Fridge question

Discussion in 'Refrigerators and Coolers' started by Camp JT, Feb 9, 2016.

  1. Camp JT

    Camp JT New Member

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    This past weekend I finally broke down and bought my 1st camper of any kind. I have read a few of you saying you have done a mod on your fridge. I just wanted to know if the standard configuration of a 3 way fridge is good enough to keep bacon and eggs from spoiling for a few days or if I should continue using my 5 day cooler? My PUP is an '06 StarCraft Centennial and the guy I bought it from told me the fridge has a secondary fan which will come on automatically when it's a hot day.

    Thanks in advance for the info

    JT
     
  2. generok

    generok Well-Known Member

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    A well maintained 3-way will cool 30-40 degrees below ambient. The problem is they are slow. It takes 24 hours or more to cool off a 3-way, and the most powerful mode is often running on gas, not electricity. If you pre-cool it for 24 hours, and put things in there that are also all pre cooled, sure it will keep things from spoiling. Of course, you will need to run it on 12V while traveling, and that brings up a host of issues about battery drain, the type of plug you have for the trailer to the vehicle and so on.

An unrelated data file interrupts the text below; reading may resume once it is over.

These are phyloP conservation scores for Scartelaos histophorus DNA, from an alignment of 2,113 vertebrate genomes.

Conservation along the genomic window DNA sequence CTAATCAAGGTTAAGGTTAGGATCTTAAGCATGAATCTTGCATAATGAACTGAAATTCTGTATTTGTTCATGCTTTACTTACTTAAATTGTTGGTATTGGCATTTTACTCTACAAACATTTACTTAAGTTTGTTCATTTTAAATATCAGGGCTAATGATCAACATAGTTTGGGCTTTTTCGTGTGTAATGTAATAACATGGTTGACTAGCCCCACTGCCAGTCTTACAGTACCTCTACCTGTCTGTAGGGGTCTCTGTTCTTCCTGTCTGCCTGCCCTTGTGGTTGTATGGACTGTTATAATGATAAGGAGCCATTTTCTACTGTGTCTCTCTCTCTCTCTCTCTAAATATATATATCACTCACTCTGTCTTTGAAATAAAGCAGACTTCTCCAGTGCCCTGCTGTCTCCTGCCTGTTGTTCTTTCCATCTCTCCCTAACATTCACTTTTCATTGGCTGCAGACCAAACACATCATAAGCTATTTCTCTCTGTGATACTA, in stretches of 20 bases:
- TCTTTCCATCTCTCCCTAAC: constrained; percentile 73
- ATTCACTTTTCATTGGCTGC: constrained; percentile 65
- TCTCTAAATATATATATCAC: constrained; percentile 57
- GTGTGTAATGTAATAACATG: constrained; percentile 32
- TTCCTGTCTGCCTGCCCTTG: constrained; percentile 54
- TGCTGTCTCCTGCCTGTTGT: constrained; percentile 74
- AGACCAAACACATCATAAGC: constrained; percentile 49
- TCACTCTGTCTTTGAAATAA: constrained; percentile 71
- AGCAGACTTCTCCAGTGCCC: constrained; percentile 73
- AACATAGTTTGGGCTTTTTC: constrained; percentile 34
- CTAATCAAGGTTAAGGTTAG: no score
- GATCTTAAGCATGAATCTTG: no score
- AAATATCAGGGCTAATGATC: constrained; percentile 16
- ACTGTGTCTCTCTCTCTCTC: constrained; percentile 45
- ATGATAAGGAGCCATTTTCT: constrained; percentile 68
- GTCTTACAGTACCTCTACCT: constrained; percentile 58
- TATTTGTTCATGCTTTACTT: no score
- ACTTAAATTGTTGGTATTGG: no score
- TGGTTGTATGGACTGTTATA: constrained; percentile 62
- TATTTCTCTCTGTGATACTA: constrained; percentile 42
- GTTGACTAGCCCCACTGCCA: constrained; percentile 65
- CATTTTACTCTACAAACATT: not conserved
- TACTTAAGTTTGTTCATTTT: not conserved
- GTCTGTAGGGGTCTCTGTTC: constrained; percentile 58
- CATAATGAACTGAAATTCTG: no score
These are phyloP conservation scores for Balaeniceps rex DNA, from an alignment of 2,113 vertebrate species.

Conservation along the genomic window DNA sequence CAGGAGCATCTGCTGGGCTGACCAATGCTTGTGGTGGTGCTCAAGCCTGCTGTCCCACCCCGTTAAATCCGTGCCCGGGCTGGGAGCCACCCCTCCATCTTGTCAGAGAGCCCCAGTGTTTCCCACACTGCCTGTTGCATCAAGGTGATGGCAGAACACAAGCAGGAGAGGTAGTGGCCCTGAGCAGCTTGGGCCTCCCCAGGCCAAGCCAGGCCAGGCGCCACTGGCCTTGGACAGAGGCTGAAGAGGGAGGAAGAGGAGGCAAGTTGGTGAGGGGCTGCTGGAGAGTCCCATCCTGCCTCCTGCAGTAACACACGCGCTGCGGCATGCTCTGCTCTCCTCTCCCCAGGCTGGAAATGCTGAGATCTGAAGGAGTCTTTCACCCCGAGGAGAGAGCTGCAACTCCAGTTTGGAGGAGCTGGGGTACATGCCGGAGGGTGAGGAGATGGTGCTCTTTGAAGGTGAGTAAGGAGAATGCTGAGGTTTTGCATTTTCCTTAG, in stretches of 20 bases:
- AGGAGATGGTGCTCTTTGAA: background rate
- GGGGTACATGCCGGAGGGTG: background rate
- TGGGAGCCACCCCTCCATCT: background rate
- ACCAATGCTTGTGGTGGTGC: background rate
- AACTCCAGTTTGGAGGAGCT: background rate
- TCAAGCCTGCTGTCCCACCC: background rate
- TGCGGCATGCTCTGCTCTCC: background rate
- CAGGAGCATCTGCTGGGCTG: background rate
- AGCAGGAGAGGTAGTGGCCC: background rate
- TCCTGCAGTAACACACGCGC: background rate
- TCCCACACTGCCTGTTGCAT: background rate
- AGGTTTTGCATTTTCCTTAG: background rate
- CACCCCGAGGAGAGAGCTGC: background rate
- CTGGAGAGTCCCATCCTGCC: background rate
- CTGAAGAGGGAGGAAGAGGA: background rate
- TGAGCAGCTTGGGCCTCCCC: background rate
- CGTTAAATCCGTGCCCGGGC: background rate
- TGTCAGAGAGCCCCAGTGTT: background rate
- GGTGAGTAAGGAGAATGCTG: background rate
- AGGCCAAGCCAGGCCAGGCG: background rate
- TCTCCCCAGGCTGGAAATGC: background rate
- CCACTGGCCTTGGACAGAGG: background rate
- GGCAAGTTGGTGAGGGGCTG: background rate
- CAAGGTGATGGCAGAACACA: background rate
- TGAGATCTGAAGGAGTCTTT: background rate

I like my fridge. I keep stuff I want to keep dry in there like lunch meat and the like. I've had mine freeze eggs and milk when I forgot to turn it down at the campsite. Then again, my common night temps are in the 40s during the summer.

    If you know its limitations, the fridge can be a big help.
     
  3. Camp JT

    Camp JT New Member

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    Thanks for the insight, I didn't realize it would take 2 days for the fridge to cool down. I'll have to look into the wiring but you would think the plug would be wired to run the fridge from the factory if for nothing else than for safety. The previous owner installed both a 100ah agm battery and a solar charger. I guess I won't know if that would run the fridge for 4 hours until I try. You brought up another point I'll have to look into. I'm big into maintenance but since this is my 1st 3 way fridge I'll have to Google how to properly maintain it aside from making sure the PUP is level.
     
  4. generok

    generok Well-Known Member

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    Eh, they are pretty simple and robust. From a mx perspective, make sure your chimney is clean and clear of bugs, webs and debris.

    The basic principle of a 3-way fridge is it works by heating the refridgerant, and then taking advantage of the phase change from gas back to liquid. So, what you need to make a 3-way fridge work is a source of HEAT. The easiest source is a small (and I do mean small) flame. Works good, lasts a long time. Other than a flame, you can make an electric heating pad to provide heat. The 120V electric heating pad works well, it gets fairly hot. But the 12V heating pad, well, it struggles. It's more of a "keep cool" than a "make the fridge work" mode.